By Jean Boonstra

I'm more of a late-adopter than an early-adopter of this new technology, but I love my new toy.

About the Author

Jean Boonstra is the Associate Speaker for the Voice of Prophecy. She is the author of several books, including eight in the Adventist Girl series.

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My purple-banded Fitbit is now my constant companion. It tracks my steps and my active minutes, and would even track my calories and water intake levels if I bothered to input them. I love the fact that my new friend buzzes my wrist when it is time to get up from my desk and walk around, and cheers for me when I reach my step goals. The silent alarm is probably a marriage-saver for this morning person married to a night owl.

I thought I'd love the sleep statistics that this watch provides. I knew that I hadn't been sleeping as well in recent years as I once did, but I wasn't really worried. At least not until my Fitbit showed me the reality of my sleep patterns and not the fanciful story I'd been telling myself. 

The first night I wore my watch to sleep, I woke up eager to read the report. The stats told me that I'd slept for six hours and 58 mins—pretty good. The details told the entire story. During those nearly eight hours, I woke up four times, was restless 18 times, and spent 42 total minutes awake. For an insomniac like my husband, that would've been a great report. For me, it was an eye-opener.

I reflected back over the night. I remembered waking up a couple of times and thinking about some problems going on at work. I'd thought about the issues, come up with brilliant solutions, and drifted back off to sleep. I must've repeated that process more times than I'd realized. In the face of the cold, hard statistics, I wondered how many nights I followed that pattern. I let the reality finally sink in—it'd been this way for a few years. I'd somehow developed the habit of letting my worries creep in during the night, but because I usually came up with solutions during those middle-of-the-night intensives, I wasn't concerned. Nearly seven hours of sleep in a night isn't exactly cause for alarm.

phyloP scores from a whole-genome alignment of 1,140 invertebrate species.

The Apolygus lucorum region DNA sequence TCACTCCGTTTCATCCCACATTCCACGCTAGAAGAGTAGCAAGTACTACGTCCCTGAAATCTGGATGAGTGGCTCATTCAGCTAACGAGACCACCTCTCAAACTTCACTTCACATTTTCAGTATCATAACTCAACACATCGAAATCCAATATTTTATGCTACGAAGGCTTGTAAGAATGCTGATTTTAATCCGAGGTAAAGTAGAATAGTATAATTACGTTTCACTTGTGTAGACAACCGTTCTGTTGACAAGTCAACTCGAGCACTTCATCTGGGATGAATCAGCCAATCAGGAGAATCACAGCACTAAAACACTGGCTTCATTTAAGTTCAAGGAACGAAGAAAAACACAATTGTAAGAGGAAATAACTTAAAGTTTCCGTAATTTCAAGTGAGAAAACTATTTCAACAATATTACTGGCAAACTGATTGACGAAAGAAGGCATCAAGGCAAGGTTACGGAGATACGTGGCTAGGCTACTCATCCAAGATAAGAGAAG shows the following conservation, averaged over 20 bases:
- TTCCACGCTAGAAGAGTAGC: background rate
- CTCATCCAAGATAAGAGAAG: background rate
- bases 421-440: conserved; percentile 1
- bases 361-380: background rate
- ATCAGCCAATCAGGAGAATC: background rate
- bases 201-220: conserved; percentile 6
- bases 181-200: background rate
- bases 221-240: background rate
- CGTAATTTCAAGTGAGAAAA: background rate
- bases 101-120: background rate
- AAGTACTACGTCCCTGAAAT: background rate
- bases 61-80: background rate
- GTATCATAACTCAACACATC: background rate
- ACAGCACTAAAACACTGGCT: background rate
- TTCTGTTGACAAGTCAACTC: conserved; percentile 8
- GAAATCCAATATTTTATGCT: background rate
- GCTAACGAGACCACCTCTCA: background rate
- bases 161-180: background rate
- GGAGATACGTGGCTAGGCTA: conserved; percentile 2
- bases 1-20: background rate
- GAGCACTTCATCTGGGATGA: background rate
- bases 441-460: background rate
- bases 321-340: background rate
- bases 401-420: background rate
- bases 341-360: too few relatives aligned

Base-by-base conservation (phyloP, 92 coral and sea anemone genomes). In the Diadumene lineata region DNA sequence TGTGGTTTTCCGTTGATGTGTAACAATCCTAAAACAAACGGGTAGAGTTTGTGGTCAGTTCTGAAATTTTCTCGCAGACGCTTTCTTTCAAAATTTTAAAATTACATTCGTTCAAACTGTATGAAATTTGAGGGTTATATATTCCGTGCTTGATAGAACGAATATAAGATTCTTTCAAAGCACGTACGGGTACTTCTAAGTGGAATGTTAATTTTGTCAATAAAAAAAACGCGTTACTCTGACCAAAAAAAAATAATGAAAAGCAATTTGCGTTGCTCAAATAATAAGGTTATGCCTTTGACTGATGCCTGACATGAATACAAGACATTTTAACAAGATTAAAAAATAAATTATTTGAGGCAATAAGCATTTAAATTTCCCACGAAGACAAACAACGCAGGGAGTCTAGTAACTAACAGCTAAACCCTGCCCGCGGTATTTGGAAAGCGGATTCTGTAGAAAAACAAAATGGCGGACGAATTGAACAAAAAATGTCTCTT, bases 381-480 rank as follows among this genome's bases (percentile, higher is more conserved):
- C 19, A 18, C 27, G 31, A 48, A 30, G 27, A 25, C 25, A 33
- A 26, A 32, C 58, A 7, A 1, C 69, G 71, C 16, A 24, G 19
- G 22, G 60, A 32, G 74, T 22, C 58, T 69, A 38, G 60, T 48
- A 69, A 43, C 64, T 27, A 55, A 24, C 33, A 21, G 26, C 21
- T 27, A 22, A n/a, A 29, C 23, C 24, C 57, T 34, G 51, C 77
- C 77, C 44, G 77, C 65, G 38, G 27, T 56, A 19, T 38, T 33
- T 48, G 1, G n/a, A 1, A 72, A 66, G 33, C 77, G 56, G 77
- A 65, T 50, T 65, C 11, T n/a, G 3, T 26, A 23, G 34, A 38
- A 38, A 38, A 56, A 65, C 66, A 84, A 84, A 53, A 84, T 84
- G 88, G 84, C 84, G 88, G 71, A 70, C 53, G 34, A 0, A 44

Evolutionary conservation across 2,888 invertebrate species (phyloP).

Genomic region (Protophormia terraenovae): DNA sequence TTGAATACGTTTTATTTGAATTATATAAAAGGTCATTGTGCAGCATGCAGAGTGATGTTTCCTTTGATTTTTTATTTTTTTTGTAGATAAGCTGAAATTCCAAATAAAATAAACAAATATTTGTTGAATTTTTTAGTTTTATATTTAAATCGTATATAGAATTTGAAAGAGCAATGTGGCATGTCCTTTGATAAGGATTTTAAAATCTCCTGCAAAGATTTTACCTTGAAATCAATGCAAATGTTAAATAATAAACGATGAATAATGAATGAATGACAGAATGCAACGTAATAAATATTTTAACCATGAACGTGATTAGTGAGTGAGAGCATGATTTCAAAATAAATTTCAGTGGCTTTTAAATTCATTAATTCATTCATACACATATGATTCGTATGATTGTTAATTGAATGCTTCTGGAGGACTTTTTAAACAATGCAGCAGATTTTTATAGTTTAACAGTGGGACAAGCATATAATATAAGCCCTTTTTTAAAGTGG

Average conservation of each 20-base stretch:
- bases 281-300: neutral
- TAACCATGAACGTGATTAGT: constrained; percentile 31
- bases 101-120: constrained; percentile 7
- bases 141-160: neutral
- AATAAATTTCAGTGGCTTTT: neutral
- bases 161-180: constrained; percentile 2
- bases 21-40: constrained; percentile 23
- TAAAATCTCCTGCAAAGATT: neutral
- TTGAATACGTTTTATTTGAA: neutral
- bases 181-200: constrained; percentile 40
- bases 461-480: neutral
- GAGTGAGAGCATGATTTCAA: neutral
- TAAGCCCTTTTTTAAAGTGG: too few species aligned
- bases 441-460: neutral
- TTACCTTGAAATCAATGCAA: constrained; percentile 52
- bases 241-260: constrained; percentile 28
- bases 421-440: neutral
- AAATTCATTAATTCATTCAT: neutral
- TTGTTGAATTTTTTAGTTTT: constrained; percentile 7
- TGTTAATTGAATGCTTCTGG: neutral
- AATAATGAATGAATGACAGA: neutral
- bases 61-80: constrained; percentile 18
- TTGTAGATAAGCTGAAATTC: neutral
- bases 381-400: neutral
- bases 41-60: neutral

As I tracked my sleep over the coming nights, the reality of the pattern bothered me. I was once the kind of person who slept through fire alarms, vespers services, loud TV commercials and even occasionally my own babies crying! Was it just my age? Is deep sleep the luxury of youth?

As I struggled to digest the statistics, I happened one day to be working on a radio script and in my research turned to one of my favorite verses: Psalm 37:5.

Commit your way to the Lord,

Trust also in Him,

And He shall bring it to pass. —Psalm 37:5

This verse has served as a beacon of hope during several difficult journeys for me. I continued reading.

He shall bring forth your righteousness as the light,

And your justice as the noonday.

Rest in the Lord, and wait patiently for Him;

Do not fret because of him who prospers in his way,

Because of the man who brings wicked schemes to pass.

Cease from anger, and forsake wrath;

Do not fret—it only causes harm. —Psalm 37:6-8

As I read those verses, I understood the reason for my restless sleep. I had learned to trust in Him, to commit my way to Him, but I'd forgotten to rest in Him. Each of my mid-night worries were invariably about situations and people I'd encountered throughout the day. I thought I was doing myself a service by resolving these situations in the quiet of the night. In reality, I'd forgotten to wait patiently for Him.

I'll admit, many of my brilliant middle-of-the-night solutions pale in the light of the day. My restless worry not only breaks my sleep pattern, but also prevents me from hearing His solution the next day.

The sleep stats my Fitbit spits out every morning are still not consistently rest-filled, but the pattern is improving. Seeing the numbers is a fresh reminder each day to rest in Him, because fret only causes me harm. As I type this, I'm standing with my laptop perched on a footstool which is on top of credenza—all because my watch just buzzed. My purple-banded friend is a great companion.